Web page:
The end of public housing as we know it: public housing policy, labor regulation and the US city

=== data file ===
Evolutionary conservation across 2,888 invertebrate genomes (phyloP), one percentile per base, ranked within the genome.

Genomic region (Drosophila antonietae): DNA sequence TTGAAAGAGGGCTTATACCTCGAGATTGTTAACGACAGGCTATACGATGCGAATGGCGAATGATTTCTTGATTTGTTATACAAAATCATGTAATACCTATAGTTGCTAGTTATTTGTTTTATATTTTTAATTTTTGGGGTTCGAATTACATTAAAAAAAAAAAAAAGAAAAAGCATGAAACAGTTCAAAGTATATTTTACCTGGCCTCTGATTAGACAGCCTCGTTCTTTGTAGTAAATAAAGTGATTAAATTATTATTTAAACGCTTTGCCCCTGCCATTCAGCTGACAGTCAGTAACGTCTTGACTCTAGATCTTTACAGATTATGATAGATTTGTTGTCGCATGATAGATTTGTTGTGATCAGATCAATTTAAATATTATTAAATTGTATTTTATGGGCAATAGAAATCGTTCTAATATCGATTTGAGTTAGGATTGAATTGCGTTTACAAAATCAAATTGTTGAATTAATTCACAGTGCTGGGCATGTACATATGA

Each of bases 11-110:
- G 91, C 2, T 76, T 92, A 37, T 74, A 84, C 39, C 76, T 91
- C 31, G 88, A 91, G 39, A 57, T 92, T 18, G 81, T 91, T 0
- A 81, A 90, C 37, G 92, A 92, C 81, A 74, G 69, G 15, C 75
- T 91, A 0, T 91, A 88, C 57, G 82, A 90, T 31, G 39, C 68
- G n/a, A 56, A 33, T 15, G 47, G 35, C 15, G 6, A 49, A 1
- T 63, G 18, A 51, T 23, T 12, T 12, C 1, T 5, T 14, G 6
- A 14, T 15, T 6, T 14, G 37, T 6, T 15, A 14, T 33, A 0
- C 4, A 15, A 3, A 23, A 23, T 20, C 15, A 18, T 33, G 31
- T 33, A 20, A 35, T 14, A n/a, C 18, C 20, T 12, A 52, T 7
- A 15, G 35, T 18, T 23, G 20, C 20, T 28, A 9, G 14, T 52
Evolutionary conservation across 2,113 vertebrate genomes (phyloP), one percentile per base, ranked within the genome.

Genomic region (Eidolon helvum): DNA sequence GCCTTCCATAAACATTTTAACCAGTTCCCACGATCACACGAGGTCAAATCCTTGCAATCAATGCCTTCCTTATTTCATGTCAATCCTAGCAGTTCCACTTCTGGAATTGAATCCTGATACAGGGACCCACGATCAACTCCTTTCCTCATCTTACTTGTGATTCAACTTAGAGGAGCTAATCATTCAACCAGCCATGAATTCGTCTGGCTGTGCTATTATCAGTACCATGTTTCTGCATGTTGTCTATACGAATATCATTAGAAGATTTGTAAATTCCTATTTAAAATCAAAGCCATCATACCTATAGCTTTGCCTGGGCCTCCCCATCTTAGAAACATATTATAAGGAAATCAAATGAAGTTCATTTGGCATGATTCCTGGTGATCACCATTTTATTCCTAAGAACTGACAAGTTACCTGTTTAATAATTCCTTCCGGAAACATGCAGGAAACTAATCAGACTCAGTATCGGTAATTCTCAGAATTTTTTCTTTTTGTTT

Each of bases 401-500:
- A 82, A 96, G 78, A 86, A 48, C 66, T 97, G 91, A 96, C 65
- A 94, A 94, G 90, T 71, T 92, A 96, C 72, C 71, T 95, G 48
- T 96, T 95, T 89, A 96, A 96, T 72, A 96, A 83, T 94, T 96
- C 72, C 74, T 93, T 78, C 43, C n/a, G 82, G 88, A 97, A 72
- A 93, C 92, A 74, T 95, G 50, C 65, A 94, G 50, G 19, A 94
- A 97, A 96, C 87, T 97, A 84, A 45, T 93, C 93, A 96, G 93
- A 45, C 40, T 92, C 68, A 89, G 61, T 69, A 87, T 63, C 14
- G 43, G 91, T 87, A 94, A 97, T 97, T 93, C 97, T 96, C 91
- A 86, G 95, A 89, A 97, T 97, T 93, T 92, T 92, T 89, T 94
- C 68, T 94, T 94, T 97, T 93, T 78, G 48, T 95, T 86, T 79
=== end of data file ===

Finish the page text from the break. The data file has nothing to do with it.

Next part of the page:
In this article I argue that the US public housing policy, as codified by the Quality Housing and Work Responsibility Act of 1998 (QHWRA), is helping to reconfigure the racial and class structure of many inner cities. By promoting the demolition of public housing projects and replacement with mixed‐income housing developments, public housing policy is producing a gentrified inner‐city landscape designed to attract middle and upper‐class people back to the inner city. The goals of public housing policy are also broadly consonant with those of welfare reform wherein the ‘workfare’ system helps to bolster and produce the emergence of contingent low‐wage urban labor markets. In a similar manner, I argue that public housing demonstration programs, such as the ‘Welfare‐to‐Work’ initiative, encourage public housing residents to join the lowwage labor market. Although the rhetoric surrounding the demolition of public housing emphasizes the economic opportunities made available by residential mobility, I argue that former public housing residents are simply being relocated into private housing within urban ghettos. Such a spatial fix to the problems of unemployment and poverty will not solve the problems of inner‐city poverty. Will it take another round of urban riots before we seriously address the legacy of racism and discrimination that has shaped the US city?